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Why India is far from being named a currency manipulator
INDIA made a surprising entry on the US Treasury's currency watch list last week, but it's some way from being labelled a manipulator of the rupee.
The Treasury cited India's "significant" trade surplus with the United States and increased purchases of foreign currency last year as reasons for increased scrutiny of the Asian economy.
Taiwan and Thailand, both of whom run significant current account surpluses and whose central banks have actively intervened in currency markets, weren't added to the list.
A spokesman for the Reserve Bank of India (RBI), the country's central bank, declined to comment on the Treasury report, which identifies three criteria to label a country as a currency manipulator: a bilateral trade surplus of at least US$20 billion, a current account surplus of 3 per cent of gross domestic product or more, and foreign exchange intervention of at least 2 per cent of GDP in the past year.
"There is very little chance that India will meet all three criteria and be called a manipulator, as it has persistently been running current account deficits since 2005," Khoon Goh, head of Asian research at Australia & New Zealand Banking Group Ltd (ANZ) in Singapore, wrote in a note on Monday.
India's bilateral trade surplus - merchandise and services - with the US stood at US$28 billion in 2017, according to the Treasury report. The surplus is marginally lower than the US$30.8 billion in 2016, according to data from the Office of the US Trade Representative. India's goods trade surplus with the US stood at US$23 billion in 2017, exceeding the Treasury's threshold.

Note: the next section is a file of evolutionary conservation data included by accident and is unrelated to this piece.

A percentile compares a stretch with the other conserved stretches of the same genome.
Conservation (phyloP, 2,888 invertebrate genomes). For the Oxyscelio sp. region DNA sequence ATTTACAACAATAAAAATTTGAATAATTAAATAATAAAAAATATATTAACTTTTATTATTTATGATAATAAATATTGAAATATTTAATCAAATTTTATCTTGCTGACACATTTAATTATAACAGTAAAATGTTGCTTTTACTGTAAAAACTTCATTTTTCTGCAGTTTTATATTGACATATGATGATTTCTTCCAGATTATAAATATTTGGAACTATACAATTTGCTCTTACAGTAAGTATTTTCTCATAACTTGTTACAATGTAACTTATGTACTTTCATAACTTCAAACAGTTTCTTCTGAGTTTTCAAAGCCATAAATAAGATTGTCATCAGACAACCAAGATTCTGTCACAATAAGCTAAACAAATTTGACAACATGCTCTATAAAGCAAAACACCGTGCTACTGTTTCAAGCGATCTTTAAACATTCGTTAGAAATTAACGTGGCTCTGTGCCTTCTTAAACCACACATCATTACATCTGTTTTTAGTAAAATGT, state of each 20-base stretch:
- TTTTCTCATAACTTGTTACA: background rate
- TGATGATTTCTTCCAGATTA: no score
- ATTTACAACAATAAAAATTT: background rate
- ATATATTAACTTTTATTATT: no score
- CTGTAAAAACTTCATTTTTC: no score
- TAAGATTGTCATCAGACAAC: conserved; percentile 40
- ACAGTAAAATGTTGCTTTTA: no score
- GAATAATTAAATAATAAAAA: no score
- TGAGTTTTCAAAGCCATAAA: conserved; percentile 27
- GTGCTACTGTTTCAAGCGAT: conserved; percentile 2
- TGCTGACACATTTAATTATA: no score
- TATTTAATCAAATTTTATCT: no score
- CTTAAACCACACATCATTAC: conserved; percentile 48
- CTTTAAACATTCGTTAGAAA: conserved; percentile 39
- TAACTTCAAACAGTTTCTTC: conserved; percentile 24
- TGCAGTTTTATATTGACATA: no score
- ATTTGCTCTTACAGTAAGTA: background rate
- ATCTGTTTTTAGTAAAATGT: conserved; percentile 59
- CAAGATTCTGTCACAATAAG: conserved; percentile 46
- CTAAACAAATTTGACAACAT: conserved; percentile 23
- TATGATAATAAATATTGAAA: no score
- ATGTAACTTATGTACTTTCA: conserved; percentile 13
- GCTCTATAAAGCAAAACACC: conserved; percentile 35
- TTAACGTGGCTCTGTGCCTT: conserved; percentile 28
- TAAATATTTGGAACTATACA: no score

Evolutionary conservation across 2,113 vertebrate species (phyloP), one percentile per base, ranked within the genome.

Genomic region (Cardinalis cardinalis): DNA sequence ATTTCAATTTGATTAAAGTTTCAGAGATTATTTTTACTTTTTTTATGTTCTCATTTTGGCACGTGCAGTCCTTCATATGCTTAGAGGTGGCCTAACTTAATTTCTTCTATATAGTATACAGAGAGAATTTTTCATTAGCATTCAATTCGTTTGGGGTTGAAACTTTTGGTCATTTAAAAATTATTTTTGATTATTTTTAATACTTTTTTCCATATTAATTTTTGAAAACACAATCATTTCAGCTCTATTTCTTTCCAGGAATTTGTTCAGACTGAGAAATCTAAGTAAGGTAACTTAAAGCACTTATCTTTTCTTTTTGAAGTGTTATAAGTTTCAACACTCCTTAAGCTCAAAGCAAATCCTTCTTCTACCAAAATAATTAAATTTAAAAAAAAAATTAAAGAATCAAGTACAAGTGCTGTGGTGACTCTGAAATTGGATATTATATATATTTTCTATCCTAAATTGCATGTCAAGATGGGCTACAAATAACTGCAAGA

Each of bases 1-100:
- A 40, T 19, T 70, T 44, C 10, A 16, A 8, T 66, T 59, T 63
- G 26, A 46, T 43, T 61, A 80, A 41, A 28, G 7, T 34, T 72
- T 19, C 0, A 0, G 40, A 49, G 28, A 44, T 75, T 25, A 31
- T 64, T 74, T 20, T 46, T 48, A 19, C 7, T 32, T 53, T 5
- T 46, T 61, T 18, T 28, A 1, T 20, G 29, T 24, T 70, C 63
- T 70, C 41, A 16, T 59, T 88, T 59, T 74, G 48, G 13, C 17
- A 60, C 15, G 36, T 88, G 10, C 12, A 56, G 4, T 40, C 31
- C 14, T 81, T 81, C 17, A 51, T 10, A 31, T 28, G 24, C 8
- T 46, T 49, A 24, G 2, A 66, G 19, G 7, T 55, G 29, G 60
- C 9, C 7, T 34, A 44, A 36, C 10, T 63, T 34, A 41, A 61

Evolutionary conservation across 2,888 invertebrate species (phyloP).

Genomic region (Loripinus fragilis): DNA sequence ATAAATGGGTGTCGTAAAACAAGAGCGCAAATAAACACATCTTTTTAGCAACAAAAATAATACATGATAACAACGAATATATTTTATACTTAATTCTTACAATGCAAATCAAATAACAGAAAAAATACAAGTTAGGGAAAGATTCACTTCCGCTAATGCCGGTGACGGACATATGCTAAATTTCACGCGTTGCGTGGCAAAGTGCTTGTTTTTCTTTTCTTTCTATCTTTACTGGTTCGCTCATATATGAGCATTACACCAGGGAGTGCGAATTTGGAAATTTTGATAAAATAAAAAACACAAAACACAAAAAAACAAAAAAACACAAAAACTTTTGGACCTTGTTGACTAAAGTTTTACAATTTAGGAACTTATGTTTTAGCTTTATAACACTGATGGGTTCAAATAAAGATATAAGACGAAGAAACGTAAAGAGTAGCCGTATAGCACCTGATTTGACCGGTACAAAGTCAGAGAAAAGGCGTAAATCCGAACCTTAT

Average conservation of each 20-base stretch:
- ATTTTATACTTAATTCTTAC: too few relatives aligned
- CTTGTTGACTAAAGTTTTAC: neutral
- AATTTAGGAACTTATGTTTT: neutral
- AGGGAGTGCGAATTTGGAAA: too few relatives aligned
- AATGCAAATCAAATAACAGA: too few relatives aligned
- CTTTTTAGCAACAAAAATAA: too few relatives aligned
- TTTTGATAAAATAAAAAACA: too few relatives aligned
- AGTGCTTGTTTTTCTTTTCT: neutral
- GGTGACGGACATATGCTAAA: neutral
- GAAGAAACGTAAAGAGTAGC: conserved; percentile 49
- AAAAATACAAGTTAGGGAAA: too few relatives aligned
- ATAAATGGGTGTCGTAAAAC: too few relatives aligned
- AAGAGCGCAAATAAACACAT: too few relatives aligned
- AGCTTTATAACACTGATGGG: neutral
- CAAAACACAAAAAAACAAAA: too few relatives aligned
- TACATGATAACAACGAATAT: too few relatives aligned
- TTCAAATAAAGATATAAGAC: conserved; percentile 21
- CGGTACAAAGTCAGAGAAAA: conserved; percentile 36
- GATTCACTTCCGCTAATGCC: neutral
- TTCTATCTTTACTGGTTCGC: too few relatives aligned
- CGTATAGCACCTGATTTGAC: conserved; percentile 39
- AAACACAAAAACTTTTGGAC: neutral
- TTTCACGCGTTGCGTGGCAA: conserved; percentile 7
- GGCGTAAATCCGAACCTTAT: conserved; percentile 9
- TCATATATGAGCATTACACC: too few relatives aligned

While India meets this criteria, its addition to the currency watch list list comes at a time when trade relations between Asia's third-largest economy and the US are under strain. India raised tariffs on a number of imports in its budget presented in February, while the US has approached the World Trade Organization against India's export subsidy programme apart from threatening tit-for-tat reprisals on tariffs.
Although India enjoys a trade surplus with the US, overall the South Asian nation runs a deficit. It's also been running a current account shortfall for more than a decade and hence fails to meet this criteria.
The gap was at US$13.5 billion in October-December, or 2 per cent of GDP.
While India needs steady inflows to help bridge the deficit, foreign investors turned net sellers of stocks in December after buying in October and November. Their inflows into both bonds and stocks have been slowing in 2018, raising the risk of a significantly large current account deficit. A Bloomberg survey showed economists forecasting the deficit to widen to 2.5 per cent of GDP by the fourth quarter of 2018.
Divya Devesh, Asia FX strategist at Standard Chartered plc in Singapore, said it is likely that India will drop off the monitoring list in the coming year, given a probable widening of the current-account deficit and more modest capital inflows reducing reserves accumulation.
India has seen large foreign exchange inflows over the past few years given the relatively high yields on its assets and a pick-up in foreign direct investment. That's enabled the RBI to build reserves to more than US$420 billion.
The central bank conducted net purchases of foreign exchange to the tune of US$56 billion in 2017, including activity in the forward market, the Treasury report said. This is equivalent to about 2.2 per cent of GDP.
The RBI's policy stance has been that it steps in to curb excess volatility but not to manage the rate of exchange. The currency has come under pressure this year and is down 2.4 per cent against the US dollar since the beginning of January. Being included on the Treasury's monitoring list will probably mean the central bank will give freer rein to the rupee.
"There could be pressure for the RBI to ease off on their FX intervention," ANZ's Mr Goh added. BLOOMBERG